Google Chrome in my opinion (and many others out there) is the best browser right now, a position it has held on to for virtually all its time of existence. Yes, there is a plethora of browser options out there, but for many. Switching from Chrome to an alternative is very hard.
Do you know there is a 64-bit version of Chrome, and you probably don’t have it? Yes, you’re running a 64-bit version of Windows on your PC, but chances are the Chrome you have a 32-bit version, which is less secure, slower, and not as fast as the 64-bit version of Chrome.
How to find out which Chrome version you’re running
You can check whether you’re running a 64-bit or 32-bit version of Chrome by clicking on the menu button located at the top-right corner of the browser. Go to ‘Help’ and click on ‘About Google Chrome’. If it is a 64-bit, it will be indicated on the right side of the Chrome version number.
Switching to 64-bit version of Chrome
To switch from 32-bit version to 64-bit, head on to Chrome for Windows web page and download the 64-bit Chrome installer. Make sure the page says 64-bit, if it does not implicitly say so, you are getting the 32-bit version. If the page doesn’t display 64-bit version click on the link for ‘Download Chrome for Another Platform’ to get the 64-bit version.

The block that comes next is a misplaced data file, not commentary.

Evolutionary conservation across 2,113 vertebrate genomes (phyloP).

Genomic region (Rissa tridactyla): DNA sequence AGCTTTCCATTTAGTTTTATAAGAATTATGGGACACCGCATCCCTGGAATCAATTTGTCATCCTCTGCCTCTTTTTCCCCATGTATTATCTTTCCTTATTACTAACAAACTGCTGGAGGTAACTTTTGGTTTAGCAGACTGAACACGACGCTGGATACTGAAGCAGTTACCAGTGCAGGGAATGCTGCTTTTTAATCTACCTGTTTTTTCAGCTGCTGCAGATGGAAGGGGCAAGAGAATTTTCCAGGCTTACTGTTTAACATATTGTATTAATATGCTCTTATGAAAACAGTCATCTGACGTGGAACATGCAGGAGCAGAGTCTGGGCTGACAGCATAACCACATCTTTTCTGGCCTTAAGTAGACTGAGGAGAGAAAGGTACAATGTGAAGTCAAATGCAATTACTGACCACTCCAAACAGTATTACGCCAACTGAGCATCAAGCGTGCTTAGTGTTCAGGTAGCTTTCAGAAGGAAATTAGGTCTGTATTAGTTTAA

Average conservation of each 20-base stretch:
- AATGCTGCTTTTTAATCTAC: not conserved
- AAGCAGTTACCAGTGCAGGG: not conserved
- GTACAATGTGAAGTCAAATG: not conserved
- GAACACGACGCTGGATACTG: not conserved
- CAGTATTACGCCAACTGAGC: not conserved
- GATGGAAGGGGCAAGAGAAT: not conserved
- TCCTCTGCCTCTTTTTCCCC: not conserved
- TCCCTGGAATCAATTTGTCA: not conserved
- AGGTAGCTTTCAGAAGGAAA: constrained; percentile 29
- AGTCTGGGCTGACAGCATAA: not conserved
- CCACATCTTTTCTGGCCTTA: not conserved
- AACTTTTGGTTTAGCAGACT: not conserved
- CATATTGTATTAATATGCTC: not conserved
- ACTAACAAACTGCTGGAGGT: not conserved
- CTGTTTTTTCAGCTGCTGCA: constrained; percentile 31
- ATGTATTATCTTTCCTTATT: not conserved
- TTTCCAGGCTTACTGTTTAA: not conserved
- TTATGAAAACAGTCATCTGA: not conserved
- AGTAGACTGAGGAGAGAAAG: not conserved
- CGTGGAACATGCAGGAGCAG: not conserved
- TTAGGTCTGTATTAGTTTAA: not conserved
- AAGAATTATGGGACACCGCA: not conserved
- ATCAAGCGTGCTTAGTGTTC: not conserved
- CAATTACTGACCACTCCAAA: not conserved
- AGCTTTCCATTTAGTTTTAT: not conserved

Close your running Chrome browser and run the installer. After installation completes, your Chrome browser will open and everything will be as it was before, except it will be a 64-bit version.
Mac and Linux Computers?
If you’re using a Mac or Linux computer, you don’t have to worry as you are probably already running Chrome 64-bit version.
On macOS, Chrome rolled out 64-bit as early as Chrome 39 back in 2014. On Linux, there has only been the 64-bit version from March 2015. It is only in Windows with its two variants 32-bit and 64-bit that still the 32-bit version of Chrome is popularly used.